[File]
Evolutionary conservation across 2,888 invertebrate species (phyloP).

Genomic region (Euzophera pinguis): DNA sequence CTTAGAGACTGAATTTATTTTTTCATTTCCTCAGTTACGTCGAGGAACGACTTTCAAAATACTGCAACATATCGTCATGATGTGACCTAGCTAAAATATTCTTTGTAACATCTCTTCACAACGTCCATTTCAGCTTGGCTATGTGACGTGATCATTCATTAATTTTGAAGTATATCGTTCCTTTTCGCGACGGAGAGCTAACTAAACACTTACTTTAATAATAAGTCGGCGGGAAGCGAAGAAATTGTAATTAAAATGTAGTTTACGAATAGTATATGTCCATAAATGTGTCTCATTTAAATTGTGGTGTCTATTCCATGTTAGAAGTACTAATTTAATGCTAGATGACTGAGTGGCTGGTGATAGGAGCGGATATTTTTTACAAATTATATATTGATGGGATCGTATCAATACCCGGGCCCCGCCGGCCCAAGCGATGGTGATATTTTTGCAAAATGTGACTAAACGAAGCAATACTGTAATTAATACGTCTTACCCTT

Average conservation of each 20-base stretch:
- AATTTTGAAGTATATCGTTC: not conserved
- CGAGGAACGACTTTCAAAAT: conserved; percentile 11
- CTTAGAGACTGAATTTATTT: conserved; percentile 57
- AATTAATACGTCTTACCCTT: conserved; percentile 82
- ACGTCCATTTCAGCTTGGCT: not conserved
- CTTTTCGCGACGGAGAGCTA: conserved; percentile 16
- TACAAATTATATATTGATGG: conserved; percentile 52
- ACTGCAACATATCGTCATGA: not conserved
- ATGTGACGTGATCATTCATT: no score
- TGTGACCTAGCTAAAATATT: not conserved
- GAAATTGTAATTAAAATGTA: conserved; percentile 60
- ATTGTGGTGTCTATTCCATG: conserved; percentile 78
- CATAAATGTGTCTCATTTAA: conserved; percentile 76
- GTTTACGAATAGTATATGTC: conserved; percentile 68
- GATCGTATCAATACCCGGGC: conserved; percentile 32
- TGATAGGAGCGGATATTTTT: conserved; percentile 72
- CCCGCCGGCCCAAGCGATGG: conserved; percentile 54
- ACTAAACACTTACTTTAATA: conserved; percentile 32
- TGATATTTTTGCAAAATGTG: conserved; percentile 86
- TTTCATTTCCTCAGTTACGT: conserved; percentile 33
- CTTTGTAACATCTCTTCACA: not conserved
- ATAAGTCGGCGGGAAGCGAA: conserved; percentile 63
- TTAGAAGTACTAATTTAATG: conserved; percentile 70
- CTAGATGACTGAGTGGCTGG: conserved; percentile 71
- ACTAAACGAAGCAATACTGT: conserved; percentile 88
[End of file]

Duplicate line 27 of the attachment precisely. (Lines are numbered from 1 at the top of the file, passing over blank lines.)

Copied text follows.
- CTAGATGACTGAGTGGCTGG: conserved; percentile 71